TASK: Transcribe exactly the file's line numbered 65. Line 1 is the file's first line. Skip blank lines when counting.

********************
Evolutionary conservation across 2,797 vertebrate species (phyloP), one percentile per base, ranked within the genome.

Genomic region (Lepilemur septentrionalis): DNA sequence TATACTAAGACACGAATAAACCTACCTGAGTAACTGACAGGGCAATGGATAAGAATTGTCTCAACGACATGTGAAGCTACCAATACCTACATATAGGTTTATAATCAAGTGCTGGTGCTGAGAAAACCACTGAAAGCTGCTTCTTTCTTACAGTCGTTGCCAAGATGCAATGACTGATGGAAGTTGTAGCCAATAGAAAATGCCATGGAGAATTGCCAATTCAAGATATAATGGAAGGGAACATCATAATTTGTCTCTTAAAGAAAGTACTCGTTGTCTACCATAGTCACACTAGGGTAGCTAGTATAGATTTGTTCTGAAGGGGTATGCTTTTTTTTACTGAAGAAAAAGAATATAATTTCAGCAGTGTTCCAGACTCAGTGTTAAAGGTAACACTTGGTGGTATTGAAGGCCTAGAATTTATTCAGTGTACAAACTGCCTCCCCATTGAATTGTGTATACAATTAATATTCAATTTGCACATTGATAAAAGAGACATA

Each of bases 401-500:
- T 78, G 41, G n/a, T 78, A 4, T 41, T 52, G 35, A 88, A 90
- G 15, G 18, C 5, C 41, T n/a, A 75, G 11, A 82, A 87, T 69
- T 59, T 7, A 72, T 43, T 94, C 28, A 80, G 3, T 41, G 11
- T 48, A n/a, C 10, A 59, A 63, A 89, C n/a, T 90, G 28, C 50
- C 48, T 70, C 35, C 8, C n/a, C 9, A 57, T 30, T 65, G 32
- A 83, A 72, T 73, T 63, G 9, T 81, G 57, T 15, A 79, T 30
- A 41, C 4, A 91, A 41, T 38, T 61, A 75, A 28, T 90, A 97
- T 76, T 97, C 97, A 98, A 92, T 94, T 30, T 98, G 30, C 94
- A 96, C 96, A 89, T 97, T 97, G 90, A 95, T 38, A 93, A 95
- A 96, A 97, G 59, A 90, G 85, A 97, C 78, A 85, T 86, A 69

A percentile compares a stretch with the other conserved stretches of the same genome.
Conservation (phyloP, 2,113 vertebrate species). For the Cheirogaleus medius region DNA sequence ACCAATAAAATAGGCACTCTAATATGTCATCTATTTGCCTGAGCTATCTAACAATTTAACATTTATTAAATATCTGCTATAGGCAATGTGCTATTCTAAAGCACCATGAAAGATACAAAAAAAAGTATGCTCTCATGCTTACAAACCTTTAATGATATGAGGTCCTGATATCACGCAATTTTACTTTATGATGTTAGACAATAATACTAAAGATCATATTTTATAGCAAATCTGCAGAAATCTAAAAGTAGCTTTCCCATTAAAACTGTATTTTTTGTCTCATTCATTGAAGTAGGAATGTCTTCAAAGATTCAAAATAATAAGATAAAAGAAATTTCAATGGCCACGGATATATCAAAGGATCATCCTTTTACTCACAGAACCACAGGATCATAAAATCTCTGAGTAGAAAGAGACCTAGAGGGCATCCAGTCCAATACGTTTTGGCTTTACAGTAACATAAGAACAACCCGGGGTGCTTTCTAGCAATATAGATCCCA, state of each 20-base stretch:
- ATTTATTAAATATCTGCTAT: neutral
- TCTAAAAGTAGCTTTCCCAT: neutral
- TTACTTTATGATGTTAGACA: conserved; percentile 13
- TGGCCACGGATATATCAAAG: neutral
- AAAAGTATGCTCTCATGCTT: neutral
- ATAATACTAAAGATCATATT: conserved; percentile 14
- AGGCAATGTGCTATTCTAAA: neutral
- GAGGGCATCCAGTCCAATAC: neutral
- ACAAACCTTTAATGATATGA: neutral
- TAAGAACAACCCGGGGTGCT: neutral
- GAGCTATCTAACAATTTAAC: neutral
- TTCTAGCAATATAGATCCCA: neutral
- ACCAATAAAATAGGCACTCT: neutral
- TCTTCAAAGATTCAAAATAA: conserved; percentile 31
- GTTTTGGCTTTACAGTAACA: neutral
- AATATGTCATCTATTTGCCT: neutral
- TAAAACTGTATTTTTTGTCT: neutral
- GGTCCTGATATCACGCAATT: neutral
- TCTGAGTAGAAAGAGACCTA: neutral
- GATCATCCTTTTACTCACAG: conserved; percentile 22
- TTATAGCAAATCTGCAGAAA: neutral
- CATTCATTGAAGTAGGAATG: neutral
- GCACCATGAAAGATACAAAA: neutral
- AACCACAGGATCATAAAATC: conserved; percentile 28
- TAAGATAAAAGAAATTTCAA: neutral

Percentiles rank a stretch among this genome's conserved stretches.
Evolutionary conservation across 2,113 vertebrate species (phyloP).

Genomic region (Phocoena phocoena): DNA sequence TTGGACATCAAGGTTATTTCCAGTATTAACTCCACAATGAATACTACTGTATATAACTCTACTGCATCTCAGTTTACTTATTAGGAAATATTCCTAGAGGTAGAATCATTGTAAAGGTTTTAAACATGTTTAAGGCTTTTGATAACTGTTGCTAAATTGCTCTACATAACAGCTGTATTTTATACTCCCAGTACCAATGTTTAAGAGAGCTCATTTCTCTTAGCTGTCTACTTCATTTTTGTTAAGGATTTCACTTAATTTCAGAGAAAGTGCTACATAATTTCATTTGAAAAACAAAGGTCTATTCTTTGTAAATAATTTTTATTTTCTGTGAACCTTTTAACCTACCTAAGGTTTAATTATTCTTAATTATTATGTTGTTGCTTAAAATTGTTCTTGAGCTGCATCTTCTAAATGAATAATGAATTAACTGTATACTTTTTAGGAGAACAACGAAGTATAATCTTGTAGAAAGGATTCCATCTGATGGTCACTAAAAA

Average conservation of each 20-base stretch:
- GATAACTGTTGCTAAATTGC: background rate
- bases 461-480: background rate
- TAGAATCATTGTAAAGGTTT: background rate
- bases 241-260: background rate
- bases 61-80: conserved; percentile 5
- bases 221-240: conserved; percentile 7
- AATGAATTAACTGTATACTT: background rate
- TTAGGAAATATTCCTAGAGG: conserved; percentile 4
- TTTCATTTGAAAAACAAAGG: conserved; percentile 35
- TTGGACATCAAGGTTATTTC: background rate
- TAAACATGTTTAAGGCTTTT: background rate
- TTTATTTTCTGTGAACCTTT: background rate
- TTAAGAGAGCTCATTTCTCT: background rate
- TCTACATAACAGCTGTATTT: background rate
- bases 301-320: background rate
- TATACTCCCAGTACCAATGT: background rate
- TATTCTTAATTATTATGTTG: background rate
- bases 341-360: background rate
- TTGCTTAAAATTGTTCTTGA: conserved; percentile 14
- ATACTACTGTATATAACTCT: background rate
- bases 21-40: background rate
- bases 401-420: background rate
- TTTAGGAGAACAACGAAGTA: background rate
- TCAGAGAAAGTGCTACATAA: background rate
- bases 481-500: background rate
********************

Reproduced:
- bases 21-40: background rate